Commit e4c7d255 authored by Klaus Strohmenger's avatar Klaus Strohmenger

applied new folder structure

parent 2a18bd8f
......@@ -36,9 +36,10 @@ The following pen & paper exercise will provide you with the theoretical backgro
In this exercise, you will continue to implement the neural network framework, that you started in exercise e06_nn_framework. At the end of this exercise, the framework should be extended by a convolutional layer and a pooling layer so that you can create a simple ConvNets. You want your operations, especially the convolution, to be efficient, so it will not slow down the training process to an unacceptable ratio. Therefore your goal is to implement vectorized versions of the layers in the exercise.
* [exercise-cnn-framework](../notebooks/feed-forward-networks/exercise-cnn-framework.ipynb)
After finishing the exercise, you should have a working and efficient neural network framework. Do not forget to move all classes into the corresponding script files of the framework. A good follow up is to repeat your experiments on a dataset of your interest from **exercise-nn-framework** but with a ConvNet instead of a standard neural network.
One can never have enough training. Additionally in real worl problems, labeling the data by experts can become very expensive. The following exercise will teach you the most basic concepts for data augmentation with images.
One can never have enough training data. Additionally in real world problems, labeling the data by experts can become very expensive. The following exercise will teach you the most basic concepts for data augmentation with images.
* [exercise-images-data-augmentation-numpy](../notebooks/machine-learning-fundamentals/exercise-images-data-augmentation-numpy.ipynb)
......
......@@ -15,7 +15,7 @@ The following gif depicts the whole picture:
## Notebooks
Training and using regression models, and therefore also neural networks, require either a lot of loops, or better, matrix and vector operations. The first exercise is intended to refresh mathematic skills.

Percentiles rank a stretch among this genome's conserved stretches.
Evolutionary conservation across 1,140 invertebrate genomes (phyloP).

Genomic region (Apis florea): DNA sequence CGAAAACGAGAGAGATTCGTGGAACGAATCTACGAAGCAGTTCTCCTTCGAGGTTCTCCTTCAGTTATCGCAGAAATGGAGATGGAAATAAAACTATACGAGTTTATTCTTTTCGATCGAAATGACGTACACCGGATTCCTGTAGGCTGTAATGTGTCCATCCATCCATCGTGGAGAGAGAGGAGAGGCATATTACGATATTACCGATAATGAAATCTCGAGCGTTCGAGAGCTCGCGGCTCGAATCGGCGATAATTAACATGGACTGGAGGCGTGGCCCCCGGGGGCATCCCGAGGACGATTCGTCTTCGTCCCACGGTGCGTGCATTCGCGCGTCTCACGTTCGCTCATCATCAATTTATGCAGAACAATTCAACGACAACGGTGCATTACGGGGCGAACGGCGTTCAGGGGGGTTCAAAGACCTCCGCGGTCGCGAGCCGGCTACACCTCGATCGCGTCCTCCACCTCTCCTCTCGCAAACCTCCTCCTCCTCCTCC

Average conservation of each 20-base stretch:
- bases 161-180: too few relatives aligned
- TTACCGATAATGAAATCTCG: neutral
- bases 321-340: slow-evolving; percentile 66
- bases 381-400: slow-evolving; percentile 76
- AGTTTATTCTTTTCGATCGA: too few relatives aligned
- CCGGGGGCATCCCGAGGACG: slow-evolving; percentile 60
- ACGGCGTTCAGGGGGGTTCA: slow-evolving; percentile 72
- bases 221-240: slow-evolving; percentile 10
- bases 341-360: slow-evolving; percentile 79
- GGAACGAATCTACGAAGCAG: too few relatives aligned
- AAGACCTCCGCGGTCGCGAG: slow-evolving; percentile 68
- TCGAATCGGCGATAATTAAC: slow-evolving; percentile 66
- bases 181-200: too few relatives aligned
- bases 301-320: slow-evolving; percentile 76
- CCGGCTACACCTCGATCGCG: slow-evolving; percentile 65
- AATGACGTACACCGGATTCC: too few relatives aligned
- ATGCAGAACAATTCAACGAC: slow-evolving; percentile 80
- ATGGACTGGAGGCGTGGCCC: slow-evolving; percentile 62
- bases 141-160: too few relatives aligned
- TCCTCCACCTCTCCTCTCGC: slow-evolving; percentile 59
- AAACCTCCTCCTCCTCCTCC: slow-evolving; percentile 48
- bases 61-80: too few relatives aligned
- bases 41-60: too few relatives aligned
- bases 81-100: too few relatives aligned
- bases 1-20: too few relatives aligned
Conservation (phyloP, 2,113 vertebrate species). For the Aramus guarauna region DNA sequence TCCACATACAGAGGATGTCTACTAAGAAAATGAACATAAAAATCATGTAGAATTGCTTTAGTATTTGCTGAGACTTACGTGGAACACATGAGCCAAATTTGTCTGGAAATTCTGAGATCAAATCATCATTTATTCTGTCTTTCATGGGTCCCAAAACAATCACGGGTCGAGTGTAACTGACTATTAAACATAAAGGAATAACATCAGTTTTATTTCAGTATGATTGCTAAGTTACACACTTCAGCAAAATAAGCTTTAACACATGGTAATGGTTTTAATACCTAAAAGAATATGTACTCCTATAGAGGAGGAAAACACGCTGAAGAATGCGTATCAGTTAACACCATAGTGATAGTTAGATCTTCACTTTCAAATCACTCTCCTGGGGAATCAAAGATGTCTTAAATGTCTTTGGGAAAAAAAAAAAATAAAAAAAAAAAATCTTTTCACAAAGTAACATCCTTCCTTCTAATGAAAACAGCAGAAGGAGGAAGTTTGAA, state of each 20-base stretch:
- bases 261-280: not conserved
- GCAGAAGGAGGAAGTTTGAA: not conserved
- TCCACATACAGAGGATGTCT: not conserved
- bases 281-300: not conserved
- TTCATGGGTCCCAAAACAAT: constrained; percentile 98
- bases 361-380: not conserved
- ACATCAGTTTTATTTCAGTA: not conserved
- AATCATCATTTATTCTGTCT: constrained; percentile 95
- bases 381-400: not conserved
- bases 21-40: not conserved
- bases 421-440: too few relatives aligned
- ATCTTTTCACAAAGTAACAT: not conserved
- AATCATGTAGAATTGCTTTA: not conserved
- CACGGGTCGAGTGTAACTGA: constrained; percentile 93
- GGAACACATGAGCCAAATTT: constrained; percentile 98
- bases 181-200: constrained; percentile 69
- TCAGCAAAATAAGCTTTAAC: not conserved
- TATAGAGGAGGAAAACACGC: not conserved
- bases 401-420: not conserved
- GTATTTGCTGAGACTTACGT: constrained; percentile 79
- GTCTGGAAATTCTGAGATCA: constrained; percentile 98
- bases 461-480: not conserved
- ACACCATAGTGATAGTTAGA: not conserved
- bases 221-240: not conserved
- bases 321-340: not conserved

* [exercise-matrix-vector-operations](../notebooks/machine-learning-fundamentals/linear-algebra/exercise-matrix-vector-operations.ipynb)
* [exercise-matrix-vector-operations](../notebooks/math/linear-algebra/exercise-matrix-vector-operations.ipynb)
In Python, the most efficient way to handle vectors, matrices and n-dimensional arrays is via the package numpy. Its core functions are implemented in C and Fortran, which makes it extremely fast. Numpy provides a lot of functions and features to access and manipulate n-dimensional arrays. Having a basic knowledge about what is possible with numpy will ease any data-scientists daily work with Python.
* [exercise-python-numpy-basics](../notebooks/machine-learning-fundamentals/exercise-python-numpy-basics.ipynb)
......@@ -35,3 +35,6 @@ With the use of the sigmoid (or logistic) function, the linear regression can ea
Until now, you have only been working with training data. But only using training data, which the model used to learn its parameters, it is hard to really tell how the model performs on unseen data. In this notebook we introduce the out-of-sample error (E\_out), in contrast to the error on the training data (E\_in). E\_out is composed of the variance and the bias. The ratio between these two key figures is determined by the complexity of our model and if it did not fit to the training data enough (underfitting) or even too much (overfitting).
* [exercise-bias-variance-tradeoff](../notebooks/machine-learning-fundamentals/exercise-bias-variance-tradeoff.ipynb)